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Check out the video log on this topic: Tuesday’s Tax Tips Vol 1 Ep 2

Tax Bracket Changes 

Part 1 of 4

The short answer is: YES! For some, it will have a positive effect.  But for others, it will result in a tax increase.  We’re giving you the tools to help you determine if you are a big winner…or, a big loser.

FACT: The new tax reform bill will impact every taxpayer in the country due to tax bracket changes.

Right now the focus is on 2017 tax returns, therefore most taxpayers have not looked ahead to understand what the new tax reforms will mean for them.  That means many people may be surprised about this time next year when they’re preparing their 2018 tax return.  Given that, we want to help you avoid surprises and break down some of the ways the tax reforms will affect us all.

The first is due to the change in the tax brackets and the tax rates.  The new bill drops the top rate from 39.6% to 37% impacting single filers whose taxable income is over $300K. Meanwhile, the bottom rate remains at 10% and a new rate was established at 12% impacting single filers whose taxable income is under $38,750.  In short, this means those in the highest bracket will be taxed at a lower rate, and people who will fall into the lower brackets will experience the same.  While that’s great news for those who fall into the far ends of the brackets, if you fall into the middle section you may experience the opposite effect.  For example, a single filer whose taxable income was $200k last year paid tax at 33%; a single filer at that same income level would pay 35% this year.  This is the impact that will be felt by most upper middle-income households with income that is reported on a W-2.  This impact is expected to be felt by single filers with income over ~$92K, and married filers with income over ~$158K.  If your household income exceeds these number you will experience a significant tax increase this year.

Here is a side by side comparison of the old brackets in 2017 compared to the new brackets for 2018.  For simplicity we’ve limited this review to single filers.  The trend seen in single filers applies to all taxpayers. Use these tables to find where you are, and what bracket you will fall in for each year.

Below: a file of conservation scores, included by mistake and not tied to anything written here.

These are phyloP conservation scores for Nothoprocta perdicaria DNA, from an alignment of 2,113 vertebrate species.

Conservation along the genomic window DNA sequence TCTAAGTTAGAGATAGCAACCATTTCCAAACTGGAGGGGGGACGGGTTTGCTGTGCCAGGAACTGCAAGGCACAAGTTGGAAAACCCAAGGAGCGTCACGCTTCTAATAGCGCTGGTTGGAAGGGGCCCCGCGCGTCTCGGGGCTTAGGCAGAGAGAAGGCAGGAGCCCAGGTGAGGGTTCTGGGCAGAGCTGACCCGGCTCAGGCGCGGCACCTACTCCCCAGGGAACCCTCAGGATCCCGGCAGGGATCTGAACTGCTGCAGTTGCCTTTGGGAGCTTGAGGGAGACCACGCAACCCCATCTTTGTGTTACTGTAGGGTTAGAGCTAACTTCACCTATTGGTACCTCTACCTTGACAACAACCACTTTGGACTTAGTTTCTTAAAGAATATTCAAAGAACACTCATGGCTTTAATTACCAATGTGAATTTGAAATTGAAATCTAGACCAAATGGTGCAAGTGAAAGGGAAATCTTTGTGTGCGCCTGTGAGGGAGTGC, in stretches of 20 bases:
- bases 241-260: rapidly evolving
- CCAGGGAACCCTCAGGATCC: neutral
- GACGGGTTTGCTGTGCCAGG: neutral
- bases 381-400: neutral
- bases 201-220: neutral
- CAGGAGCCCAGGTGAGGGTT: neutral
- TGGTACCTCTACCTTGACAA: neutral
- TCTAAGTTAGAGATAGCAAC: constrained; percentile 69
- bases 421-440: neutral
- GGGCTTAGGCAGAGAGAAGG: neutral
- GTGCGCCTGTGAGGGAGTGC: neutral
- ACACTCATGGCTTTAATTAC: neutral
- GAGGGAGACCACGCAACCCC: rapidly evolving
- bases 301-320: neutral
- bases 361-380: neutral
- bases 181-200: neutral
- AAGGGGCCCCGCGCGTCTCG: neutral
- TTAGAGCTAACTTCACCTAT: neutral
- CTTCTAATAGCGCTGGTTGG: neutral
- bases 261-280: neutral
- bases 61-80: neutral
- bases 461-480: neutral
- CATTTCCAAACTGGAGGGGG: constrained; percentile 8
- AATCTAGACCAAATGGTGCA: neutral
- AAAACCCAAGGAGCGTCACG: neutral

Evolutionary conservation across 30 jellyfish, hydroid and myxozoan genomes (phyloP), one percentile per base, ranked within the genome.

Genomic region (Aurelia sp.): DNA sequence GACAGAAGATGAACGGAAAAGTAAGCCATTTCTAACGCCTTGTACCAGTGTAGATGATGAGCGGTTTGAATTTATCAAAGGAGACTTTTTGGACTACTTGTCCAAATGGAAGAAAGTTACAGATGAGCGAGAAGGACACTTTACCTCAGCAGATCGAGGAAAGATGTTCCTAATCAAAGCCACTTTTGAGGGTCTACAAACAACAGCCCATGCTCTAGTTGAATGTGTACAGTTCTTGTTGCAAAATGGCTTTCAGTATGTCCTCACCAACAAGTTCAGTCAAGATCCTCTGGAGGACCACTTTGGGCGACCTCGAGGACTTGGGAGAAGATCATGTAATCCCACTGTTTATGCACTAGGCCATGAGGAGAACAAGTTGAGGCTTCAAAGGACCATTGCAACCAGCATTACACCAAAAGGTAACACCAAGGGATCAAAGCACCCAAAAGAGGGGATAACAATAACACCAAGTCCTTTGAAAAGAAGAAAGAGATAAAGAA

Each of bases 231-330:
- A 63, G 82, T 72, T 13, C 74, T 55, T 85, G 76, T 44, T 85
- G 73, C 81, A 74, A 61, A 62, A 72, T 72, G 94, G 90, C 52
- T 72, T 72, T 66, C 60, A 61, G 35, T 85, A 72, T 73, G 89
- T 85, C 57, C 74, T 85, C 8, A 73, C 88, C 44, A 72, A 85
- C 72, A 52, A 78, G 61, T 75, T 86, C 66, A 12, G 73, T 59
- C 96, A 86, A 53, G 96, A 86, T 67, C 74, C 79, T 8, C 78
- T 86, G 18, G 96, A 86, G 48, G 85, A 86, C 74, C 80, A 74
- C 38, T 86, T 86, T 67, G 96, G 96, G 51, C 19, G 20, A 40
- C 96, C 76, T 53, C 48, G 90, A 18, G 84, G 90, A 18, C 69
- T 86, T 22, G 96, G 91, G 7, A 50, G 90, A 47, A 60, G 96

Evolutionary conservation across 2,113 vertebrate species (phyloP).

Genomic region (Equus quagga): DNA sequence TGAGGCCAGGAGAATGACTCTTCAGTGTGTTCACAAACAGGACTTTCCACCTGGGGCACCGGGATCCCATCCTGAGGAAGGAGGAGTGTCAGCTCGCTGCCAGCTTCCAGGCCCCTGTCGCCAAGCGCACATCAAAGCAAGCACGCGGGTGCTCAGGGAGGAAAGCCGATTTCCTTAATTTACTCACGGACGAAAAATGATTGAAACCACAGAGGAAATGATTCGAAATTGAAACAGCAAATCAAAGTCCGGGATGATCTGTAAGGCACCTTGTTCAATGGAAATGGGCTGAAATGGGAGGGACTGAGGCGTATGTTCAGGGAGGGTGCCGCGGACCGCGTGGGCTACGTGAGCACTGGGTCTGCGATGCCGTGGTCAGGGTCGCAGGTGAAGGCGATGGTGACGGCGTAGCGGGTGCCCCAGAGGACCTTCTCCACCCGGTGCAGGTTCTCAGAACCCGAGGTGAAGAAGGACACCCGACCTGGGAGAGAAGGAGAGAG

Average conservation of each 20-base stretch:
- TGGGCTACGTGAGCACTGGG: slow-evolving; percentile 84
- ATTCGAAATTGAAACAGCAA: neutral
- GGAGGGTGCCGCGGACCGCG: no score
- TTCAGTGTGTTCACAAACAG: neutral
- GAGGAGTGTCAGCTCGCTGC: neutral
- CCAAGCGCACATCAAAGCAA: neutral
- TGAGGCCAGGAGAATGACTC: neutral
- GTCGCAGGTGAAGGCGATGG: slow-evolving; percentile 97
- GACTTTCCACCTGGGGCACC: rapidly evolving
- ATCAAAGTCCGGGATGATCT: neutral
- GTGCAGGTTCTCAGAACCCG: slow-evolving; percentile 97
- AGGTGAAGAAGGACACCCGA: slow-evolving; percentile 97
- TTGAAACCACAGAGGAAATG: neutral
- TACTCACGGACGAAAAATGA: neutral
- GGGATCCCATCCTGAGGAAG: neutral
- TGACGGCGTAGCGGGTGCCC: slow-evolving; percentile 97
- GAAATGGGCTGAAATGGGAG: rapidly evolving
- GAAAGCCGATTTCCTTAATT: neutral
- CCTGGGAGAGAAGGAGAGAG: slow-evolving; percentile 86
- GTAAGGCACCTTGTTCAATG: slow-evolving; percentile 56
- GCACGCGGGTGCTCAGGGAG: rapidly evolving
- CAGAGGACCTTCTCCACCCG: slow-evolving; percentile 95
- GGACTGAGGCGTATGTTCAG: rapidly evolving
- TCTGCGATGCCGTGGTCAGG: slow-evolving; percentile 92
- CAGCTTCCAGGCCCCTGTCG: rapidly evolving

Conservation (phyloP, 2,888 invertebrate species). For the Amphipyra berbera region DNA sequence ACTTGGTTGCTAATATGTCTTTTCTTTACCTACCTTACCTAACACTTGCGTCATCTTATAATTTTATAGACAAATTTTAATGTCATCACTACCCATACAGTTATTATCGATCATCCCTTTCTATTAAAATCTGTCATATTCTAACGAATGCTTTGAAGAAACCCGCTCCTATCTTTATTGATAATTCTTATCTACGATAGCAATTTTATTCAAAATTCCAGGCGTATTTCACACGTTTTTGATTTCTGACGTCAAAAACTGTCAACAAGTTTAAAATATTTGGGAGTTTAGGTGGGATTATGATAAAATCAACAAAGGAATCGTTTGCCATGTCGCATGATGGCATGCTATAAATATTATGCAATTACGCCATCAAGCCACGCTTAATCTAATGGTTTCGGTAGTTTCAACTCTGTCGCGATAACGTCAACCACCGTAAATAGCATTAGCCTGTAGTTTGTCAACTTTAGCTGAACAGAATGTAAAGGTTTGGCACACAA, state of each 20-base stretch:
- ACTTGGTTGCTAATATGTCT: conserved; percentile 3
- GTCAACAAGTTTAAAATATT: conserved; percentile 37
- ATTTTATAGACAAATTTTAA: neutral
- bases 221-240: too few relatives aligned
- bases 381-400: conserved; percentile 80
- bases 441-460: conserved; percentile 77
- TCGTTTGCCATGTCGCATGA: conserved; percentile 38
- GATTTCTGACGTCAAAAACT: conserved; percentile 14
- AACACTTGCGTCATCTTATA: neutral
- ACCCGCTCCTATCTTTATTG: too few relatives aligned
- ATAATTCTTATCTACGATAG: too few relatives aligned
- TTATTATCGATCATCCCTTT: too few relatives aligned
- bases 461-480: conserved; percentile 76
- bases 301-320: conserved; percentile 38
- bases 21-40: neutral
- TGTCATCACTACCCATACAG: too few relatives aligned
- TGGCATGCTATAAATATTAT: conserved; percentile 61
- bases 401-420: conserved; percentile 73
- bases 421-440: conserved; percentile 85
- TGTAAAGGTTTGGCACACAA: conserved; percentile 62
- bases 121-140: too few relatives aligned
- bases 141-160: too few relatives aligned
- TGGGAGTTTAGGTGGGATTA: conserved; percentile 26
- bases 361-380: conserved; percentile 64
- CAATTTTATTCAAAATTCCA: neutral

tax braket comparison

If you find you’re in a higher bracket, you’ll need to take actions to improve your tax position. Even if you find yourself in a lower bracket, be mindful that this is just the first of many ways the tax reforms will impact you.  Therefore, we’re providing action items that you can employ to improve your tax position.

Bear in mind, your tax bracket is based on your taxable income. The lower your taxable income, the lower bracket you’ll fall into.  Now, you certainly don’t want to take a pay cut just to fall into a lower tax bracket, but you can lower your taxable income without changing your actual income.  The way to do so is to maximize your pre-tax contributions.

Here are the top 5 pre-tax contributions that nearly every taxpayer can use to their advantage:

  1. Retirement Savings: Pre-tax contributions to an employer-sponsored retirement plan such as a 401(k) or 403(b).
  2. Medical Expenses: Pre-tax contributions to a flexible spending account (FSA) can be used to cover out-of-pocket medical expenses including co-pays, deductibles, prescriptions and OTC drugs.
  3. Childcare Expenses: Pre-tax payroll deductions can be used to fund a dependent-care account to cover childcare costs.
  4. Insurance Expenses: Pre-tax deductions can be used to cover group health insurance premiums. If you purchase life insurance through your employer, those premiums are also taken from your paycheck before tax.
  5. Charitable contributions: You can also contribute to many 501(c)3 charities on a pre-tax basis.

Contact your employer to incorporate these pre-tax contributions that serve to improve your overall tax position. These changes alone will be helpful to all taxpayers.  Then, when you’re ready to add in more layers to a tax savings strategy, contact us.  We can help to ensure you pay less tax in 2018 than you have any year prior.

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